Farmers love to experiment, especially in trying out new crop varieties, even if it takes patience to get results. With cassava, for example, one has to wait months or even a couple of years to see what a new variety is like. In 2015, the Nigerian Saint Paul Catholic Mission gave a handful of vitamin A-rich cassava stems to Mary Ntia and her husband Emmanuel. This variety produces a yellow root which, like other yellow vegetables, has a lot of vitamin A. The couple took the new cassava home to their village of Ikot Akpan Ntia, in Nigeriaâ€™s South-South State of Akwa Ibom. The community is so remote that extension agents have not been there in years.
I was visiting the village in May of this year, asking farmers about cassava varieties they grew, and what people wanted to see in new cassava varieties.
Mary and Emmanuel planted their vitamin A cassava and at the end of the rainy season harvested a few plants. The couple liked the large roots, so they replanted the stems in a full-sized garden, intercropped with maize. This garden experiment will allow them to see how the cassava performs under normal field conditions.
Mary and Emmanuel will also test the cassavaâ€™s suitability for processing, once they get enough roots to ferment and toast as gari (see previous story on making gari). They also want to see if the cassava stores well underground. The best varieties can be kept in the field and harvested a year or more after maturity. This is crucial in the humid tropics, where there are few long term techniques for food storage.
Emmanuel dug up one of the older plants. After showing off the large, yellow roots to his visiting social scientists, Emmanuel hospitably invited us to take the stems home. When we demurred, an elderly couple stepped forward. They had been quietly watching and they were keen to start experimenting with vitamin A cassava, so Emmanuel handed them the stalks of the harvested plant. The old couple would cut the stems into pieces and plant them. â€śThis is what we do,â€ť Emmanuel said as he handed over the stems, â€śwe share the stems with our neighbors.â€ť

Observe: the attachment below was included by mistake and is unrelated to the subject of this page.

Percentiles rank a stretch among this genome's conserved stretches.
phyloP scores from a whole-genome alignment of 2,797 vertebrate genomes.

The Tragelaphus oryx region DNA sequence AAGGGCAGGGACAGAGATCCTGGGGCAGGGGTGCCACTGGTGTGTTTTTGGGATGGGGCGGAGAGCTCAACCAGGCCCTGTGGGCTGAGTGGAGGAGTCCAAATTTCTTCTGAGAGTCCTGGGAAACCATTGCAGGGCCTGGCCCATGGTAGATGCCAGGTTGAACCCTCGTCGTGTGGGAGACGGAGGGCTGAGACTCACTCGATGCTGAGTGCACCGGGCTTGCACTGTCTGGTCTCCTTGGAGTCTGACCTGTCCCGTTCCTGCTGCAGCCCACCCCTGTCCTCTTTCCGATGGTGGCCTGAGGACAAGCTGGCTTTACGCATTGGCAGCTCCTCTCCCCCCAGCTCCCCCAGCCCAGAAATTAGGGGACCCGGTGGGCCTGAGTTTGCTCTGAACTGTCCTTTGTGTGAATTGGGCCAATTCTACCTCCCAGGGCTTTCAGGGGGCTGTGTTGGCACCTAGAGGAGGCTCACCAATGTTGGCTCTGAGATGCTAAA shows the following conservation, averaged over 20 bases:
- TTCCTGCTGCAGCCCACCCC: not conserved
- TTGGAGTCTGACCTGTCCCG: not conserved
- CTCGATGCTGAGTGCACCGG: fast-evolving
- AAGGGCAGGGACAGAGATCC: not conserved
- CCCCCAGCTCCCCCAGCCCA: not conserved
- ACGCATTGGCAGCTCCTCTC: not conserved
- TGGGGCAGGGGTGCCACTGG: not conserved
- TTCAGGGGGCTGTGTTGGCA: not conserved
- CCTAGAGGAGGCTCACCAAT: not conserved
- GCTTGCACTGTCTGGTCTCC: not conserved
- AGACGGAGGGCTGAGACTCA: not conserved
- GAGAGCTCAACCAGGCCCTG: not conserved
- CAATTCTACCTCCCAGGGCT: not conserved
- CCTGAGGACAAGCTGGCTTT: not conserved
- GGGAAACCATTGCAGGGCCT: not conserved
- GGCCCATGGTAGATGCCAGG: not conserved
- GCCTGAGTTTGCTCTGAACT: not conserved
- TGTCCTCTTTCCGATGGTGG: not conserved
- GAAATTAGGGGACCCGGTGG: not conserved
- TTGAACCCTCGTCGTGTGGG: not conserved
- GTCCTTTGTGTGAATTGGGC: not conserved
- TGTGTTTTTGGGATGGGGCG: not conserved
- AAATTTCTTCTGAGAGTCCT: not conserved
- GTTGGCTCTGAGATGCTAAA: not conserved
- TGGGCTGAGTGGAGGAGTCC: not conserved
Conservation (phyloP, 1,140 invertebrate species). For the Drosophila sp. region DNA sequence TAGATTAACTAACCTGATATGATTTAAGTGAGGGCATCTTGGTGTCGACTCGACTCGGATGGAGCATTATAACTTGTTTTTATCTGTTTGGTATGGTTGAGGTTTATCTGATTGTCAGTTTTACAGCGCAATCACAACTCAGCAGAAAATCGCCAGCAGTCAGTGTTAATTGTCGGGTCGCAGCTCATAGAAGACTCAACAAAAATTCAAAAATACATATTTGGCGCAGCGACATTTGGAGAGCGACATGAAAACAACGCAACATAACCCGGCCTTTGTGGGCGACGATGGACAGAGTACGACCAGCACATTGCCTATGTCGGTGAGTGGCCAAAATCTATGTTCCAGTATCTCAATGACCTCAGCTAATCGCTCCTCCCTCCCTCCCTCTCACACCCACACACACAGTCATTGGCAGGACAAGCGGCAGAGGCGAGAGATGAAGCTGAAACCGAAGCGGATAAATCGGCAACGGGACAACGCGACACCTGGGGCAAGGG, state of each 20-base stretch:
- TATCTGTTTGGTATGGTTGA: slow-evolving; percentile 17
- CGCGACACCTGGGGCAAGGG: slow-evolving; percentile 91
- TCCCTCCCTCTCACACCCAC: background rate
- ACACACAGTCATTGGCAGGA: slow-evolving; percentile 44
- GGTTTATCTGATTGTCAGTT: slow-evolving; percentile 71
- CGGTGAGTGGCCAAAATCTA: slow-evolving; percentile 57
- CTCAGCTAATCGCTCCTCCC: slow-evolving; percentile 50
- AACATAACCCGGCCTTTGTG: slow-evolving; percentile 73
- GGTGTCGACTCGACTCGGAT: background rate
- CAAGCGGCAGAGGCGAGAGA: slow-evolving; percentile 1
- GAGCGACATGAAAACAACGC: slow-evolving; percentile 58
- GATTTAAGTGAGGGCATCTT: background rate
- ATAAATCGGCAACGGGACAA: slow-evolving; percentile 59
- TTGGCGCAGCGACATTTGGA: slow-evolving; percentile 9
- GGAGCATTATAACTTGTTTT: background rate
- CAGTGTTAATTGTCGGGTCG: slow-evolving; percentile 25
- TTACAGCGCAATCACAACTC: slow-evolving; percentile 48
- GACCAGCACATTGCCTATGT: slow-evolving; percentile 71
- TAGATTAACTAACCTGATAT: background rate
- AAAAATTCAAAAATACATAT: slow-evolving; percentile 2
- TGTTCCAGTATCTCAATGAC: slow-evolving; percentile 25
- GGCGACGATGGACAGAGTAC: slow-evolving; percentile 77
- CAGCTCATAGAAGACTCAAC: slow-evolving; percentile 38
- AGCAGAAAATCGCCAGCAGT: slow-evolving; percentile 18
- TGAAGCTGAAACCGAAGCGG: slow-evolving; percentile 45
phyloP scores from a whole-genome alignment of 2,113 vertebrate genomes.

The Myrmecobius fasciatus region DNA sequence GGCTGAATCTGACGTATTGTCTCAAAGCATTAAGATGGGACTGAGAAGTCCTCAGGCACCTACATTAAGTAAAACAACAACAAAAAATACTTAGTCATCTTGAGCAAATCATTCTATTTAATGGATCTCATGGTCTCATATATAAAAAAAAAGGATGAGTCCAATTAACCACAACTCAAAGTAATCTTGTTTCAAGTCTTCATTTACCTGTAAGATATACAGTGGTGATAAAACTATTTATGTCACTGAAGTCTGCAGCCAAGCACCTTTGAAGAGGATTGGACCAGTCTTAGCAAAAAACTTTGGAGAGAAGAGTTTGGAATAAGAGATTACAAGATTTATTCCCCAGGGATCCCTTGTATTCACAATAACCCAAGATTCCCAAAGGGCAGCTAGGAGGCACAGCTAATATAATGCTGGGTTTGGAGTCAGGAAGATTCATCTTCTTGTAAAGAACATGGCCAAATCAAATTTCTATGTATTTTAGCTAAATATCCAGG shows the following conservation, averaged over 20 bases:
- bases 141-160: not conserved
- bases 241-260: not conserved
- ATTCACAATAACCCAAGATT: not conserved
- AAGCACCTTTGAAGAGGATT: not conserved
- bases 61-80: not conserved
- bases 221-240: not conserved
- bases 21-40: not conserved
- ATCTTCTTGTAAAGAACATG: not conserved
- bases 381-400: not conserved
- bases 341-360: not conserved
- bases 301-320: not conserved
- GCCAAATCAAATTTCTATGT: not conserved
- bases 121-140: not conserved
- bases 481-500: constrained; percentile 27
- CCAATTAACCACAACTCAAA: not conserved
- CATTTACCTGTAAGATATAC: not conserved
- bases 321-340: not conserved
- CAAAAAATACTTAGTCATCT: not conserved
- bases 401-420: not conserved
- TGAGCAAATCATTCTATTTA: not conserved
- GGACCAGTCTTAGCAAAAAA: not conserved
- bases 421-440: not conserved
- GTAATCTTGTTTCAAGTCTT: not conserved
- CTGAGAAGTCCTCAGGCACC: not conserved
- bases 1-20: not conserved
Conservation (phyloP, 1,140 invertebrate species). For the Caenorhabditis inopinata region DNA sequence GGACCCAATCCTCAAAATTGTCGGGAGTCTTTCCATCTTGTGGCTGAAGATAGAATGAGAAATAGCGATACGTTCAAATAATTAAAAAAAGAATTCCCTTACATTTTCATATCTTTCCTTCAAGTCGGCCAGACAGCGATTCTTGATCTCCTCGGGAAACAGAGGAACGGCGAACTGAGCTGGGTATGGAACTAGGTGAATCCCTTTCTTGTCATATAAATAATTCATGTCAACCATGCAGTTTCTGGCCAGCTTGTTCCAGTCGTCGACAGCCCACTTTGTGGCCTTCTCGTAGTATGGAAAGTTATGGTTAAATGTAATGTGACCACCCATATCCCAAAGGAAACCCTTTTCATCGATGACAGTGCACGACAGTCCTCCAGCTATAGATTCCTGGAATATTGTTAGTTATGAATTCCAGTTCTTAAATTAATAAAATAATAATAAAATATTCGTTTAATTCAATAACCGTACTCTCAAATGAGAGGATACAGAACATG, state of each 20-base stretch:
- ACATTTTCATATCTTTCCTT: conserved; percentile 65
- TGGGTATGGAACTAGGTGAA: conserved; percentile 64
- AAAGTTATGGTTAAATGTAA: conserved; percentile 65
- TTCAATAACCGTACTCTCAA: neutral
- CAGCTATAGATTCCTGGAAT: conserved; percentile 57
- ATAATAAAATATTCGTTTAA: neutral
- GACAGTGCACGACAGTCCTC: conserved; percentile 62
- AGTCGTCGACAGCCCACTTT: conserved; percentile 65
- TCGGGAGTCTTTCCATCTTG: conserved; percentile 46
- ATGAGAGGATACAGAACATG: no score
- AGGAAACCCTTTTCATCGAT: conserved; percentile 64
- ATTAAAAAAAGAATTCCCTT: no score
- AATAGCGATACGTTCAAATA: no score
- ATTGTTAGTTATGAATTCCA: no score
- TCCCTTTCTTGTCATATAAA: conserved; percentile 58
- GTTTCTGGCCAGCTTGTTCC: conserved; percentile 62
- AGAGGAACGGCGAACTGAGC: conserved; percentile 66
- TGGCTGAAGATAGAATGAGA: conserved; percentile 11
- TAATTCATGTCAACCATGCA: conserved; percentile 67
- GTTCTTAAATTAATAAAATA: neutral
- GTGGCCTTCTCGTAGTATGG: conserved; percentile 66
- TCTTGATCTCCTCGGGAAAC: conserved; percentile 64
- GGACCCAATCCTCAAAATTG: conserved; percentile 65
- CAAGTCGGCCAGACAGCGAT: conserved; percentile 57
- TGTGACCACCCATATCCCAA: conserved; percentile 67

When a new cassava variety enters a community, farmers grow the variety, share the planting material with others and evaluate the cassava for at least two years, until they feel that they know it. Then farmers will keep sharing and multiplying the new variety. If the new variety meets farmersâ€™ standards, they will keep growing it and sharing it.
So far, most improved cassava varieties find a place in farmerâ€™s fields and gardens. Participatory varietal selection (PVS) is one way of structuring collaboration between smallholder farmers and breeders, to select crop varieties that farmers want to grow. Formal efforts like PVS capitalize on tropical farmersâ€™ inherent creativity and curiosity, but smallholders will still spontaneously share planting material, and experiment on their own.
On this visit, I had the good fortune to be accompanied by Nigerian researchers Adetunji Olarewaju, Tessy Mady and Olamide Olaosebikan.
The field work mentioned in this blog was part of the IITA lead Cassava Monitoring Survey project funded by institutions including RTB (CGIAR research program on Roots, Tuber and Bananas) and IITA.